Preventing retail theft - a quick-start guide

Retail theft reached its highest level for nine years during 2013.

This is according to new figures from the British Retail Consortium, which suggest that robberies increased by 48 per cent over the year.

Although burglaries fell by 49 per cent year on year, the total cost of theft has risen by 166 per cent over the course of the last five years. The total cost of crime to businesses rose by 15.6 per cent during the year, to £1.6 billion.

Theft is clearly a major problem facing the country’s retailers and, in these straightened times, it is one that most are particularly keen to mitigate. So how can you protect your retail premises from theft?

Training

Training is a vital first consideration if you want to protect your business from theft. Your staff are your first line of defence, and it is important that they have all the skills they need.

Police forces across the country recommend providing your staff with 15 minute ‘refresher’ training each week to ensure that they are alert and alive to the potential risks. Make sure that they understand the potential risk points, including items that are most likely to be targeted and, if relevant, individuals who are banned from your premises. Write a security policy and circulate it amongst your staff. Make sure that it includes information on what to do if a suspicious person is seen in the store – for example, you might encourage your staff to ask them if they need help, or simply make themselves busy near to the individual in question. Often this will be a sufficient deterrent.

Physical security

In addition to your staff it is also important that you invest in some physical security items to prevent thefts happening in the first place. These might include:

- CCTV. A properly maintained CCTV system can be highly effective not only as a deterrent but also as a means of catching thieves when things are stolen. You should remember, however, that there are data protection laws to which you will have to adhere, more information on which are available on the Information Commissioner’s website.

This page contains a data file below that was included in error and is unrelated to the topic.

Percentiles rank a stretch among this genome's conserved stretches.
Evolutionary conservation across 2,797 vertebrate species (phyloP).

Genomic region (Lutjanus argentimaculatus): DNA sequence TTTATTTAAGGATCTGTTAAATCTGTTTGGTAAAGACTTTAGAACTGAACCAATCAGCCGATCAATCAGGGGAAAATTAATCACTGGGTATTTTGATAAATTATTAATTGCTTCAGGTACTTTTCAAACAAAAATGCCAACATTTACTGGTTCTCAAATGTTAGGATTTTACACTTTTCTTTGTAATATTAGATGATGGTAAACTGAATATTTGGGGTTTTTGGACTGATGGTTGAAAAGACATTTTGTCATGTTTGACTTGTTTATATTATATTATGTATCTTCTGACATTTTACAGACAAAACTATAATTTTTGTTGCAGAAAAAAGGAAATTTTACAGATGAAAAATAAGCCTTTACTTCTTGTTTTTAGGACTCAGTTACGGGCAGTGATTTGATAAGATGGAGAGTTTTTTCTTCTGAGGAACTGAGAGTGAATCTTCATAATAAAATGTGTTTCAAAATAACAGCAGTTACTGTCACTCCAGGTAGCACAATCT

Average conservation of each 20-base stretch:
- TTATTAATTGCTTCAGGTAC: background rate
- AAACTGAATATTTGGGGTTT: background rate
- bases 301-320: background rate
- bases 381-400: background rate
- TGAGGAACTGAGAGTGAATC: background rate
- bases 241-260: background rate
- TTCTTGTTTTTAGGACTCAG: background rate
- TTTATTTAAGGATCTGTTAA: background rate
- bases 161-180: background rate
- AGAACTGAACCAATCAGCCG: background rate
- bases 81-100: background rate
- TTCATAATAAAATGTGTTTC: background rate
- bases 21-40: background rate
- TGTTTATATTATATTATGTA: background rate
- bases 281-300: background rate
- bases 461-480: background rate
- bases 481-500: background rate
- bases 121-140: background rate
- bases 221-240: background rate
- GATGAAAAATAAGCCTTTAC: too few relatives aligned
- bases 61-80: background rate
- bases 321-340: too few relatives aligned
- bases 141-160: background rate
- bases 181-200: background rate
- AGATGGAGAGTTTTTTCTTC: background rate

- Alarm systems. An alarm system should be at the heart of your security practices. You should ensure that your premises alarm is in good working order, but you might also consider investing in separate alarm loops for high value items.
- Dummy goods. Northumbria Police recommend using dummy goods. They say: “Empty display boxes or disabled products can help to reduce theft of electrical goods, music, or other high risk or small items.
- Mirrors. Well-placed mirrors can help you and your staff keep a better eye on your premises, even if you are stationary for most of the time.
- Shopfront security. This might include grates or pull-down protection for the front of your store. If this is not practical, you might consider installing moveable bars across windows. You should also make sure that any access points away from the street are properly secured.

Your insurance policy may specify security arrangements. It is vital that you read and understand your policy documents carefully to ensure that you are properly covered.